WASHINGTON BUREAU — The Senate has agreed to ask members of the H.R. 4173 conference committee to adjust a proprietary trading provision in the bill.
The Senate passed H.R. 4173, the Wall Street Reform and Consumer Protection Act Thursday.
Originally, some had speculated that the House and Senate might take an informal approach to reconciling their versions of the bill, but congressional leaders are setting up a formal conference committee.
The Senate has appointed 7 Democrats and 5 Republicans to represent it in conference proceedings.
Members of the Senate have voted 87-4 to ask the conferencees to ask for an exemption from “Volcker rule” restrictions on proprietary trading for insurers that happen to own banks or thrifts.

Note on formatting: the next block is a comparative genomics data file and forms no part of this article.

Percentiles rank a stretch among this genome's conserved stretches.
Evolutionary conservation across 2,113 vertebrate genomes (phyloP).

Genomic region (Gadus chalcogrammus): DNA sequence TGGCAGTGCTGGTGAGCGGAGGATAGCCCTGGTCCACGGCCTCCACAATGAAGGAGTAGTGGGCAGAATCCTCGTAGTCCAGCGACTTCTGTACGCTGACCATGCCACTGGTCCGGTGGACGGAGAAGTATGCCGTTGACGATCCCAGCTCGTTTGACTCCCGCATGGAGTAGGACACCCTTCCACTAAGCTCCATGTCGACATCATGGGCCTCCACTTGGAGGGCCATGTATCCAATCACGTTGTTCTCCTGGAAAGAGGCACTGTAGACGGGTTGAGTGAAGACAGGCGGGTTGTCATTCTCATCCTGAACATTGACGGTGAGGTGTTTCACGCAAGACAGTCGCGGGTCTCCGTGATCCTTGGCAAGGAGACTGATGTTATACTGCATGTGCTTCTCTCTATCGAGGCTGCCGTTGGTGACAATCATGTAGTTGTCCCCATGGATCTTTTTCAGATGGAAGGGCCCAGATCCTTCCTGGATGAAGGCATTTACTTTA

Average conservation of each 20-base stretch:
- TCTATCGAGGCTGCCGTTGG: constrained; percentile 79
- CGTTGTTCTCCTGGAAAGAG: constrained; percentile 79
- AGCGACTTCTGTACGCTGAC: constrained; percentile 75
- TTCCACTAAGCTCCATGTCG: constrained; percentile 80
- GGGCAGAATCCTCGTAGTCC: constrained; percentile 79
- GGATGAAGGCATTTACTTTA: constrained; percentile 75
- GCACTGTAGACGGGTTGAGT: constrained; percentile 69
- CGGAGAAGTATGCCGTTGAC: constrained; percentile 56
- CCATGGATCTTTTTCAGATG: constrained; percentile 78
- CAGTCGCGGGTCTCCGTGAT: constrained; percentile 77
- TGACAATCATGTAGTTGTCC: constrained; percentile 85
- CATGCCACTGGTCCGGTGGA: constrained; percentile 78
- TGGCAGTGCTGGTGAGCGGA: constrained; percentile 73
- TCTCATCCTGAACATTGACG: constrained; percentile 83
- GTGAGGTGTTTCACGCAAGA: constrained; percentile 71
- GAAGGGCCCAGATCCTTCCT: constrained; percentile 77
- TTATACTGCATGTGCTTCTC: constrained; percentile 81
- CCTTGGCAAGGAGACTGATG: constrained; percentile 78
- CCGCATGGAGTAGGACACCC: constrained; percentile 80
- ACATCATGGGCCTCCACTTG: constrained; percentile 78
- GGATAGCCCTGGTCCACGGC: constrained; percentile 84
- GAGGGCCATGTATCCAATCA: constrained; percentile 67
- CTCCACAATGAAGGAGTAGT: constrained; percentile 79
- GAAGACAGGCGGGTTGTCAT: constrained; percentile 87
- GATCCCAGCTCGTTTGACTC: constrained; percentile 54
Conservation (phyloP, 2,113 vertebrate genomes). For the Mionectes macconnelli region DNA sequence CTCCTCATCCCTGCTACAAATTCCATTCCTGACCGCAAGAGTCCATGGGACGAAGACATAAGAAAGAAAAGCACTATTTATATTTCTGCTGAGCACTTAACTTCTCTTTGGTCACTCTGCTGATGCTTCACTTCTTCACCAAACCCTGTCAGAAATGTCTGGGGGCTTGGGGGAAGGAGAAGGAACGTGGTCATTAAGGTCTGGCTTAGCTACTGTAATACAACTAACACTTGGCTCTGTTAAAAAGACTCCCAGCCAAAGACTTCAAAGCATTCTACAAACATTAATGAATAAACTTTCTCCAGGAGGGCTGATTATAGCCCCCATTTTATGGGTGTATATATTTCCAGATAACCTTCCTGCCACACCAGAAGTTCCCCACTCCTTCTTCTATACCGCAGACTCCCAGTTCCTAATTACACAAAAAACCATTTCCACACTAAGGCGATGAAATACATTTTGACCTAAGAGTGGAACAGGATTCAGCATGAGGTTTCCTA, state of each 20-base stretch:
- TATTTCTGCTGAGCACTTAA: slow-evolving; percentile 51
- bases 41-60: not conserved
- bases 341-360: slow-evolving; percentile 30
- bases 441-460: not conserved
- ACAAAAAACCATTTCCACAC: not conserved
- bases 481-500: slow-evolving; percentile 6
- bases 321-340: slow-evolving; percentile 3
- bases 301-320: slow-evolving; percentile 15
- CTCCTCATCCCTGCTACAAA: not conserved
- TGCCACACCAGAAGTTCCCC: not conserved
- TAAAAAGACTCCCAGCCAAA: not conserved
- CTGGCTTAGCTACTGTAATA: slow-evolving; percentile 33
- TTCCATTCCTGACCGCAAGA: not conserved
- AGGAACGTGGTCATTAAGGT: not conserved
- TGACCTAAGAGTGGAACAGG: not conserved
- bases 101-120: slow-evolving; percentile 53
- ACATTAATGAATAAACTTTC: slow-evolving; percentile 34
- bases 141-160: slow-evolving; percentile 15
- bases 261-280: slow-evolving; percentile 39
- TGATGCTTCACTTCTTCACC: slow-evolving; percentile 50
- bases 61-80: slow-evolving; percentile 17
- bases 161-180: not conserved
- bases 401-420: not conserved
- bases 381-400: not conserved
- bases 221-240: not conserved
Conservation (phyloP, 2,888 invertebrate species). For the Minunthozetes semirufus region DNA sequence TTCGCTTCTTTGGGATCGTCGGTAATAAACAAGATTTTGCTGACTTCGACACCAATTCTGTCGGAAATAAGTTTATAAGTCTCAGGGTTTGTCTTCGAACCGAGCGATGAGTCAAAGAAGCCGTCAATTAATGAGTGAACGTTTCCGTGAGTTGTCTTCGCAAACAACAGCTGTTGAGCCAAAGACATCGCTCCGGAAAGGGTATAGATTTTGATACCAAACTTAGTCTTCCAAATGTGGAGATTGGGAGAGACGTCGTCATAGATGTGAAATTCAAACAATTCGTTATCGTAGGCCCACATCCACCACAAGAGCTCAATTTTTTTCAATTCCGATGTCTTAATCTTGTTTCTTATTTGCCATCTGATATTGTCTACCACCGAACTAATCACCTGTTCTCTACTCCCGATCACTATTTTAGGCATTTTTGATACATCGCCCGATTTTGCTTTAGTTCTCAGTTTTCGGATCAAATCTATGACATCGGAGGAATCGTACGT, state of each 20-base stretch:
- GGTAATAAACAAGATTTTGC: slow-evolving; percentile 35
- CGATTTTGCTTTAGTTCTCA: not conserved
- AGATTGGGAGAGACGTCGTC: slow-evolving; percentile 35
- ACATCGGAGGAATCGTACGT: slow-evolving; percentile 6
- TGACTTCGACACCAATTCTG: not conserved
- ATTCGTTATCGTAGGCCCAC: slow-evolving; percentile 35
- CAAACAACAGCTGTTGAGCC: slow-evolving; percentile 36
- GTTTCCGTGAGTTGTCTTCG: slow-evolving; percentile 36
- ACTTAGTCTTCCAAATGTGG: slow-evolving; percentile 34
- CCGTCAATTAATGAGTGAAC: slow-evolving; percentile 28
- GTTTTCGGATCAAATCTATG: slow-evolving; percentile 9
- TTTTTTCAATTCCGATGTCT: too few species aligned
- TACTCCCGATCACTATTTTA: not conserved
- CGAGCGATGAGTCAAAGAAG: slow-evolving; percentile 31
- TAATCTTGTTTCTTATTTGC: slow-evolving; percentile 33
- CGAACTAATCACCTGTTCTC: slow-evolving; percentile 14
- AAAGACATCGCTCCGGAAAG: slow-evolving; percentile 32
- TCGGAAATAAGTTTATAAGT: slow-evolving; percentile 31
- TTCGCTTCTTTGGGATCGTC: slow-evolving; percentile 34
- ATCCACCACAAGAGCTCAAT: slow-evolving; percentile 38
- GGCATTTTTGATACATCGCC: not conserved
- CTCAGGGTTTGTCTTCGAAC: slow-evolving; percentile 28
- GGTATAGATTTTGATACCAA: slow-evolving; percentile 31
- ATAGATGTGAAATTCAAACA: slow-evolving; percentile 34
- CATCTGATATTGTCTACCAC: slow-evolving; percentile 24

The senate has told the conferees to try “to ensure that the Volcker Rule’s proprietary trading restrictions do not extend to the normal operations of insurance affiliates of insured depository institutions.”
The proposal was made by Sens. Kay Bailey Hutchinson, R-Texas, and Kay Hagan, D-N.C.
The narrow exemption appears to be enough for property-casualty insurers, which provide only limited investment services for their customers through insured financial institutions.
USAA, San Antonio, Texas, for example, enlisted its employees and members in a lobbying campaign seeking changes in the H.R. 4173 proprietary trading provision.
Large life insurers that operate limited trust banks and engage in asset management activities, private equity activities or mutual fund activities are seeking a broader exemption.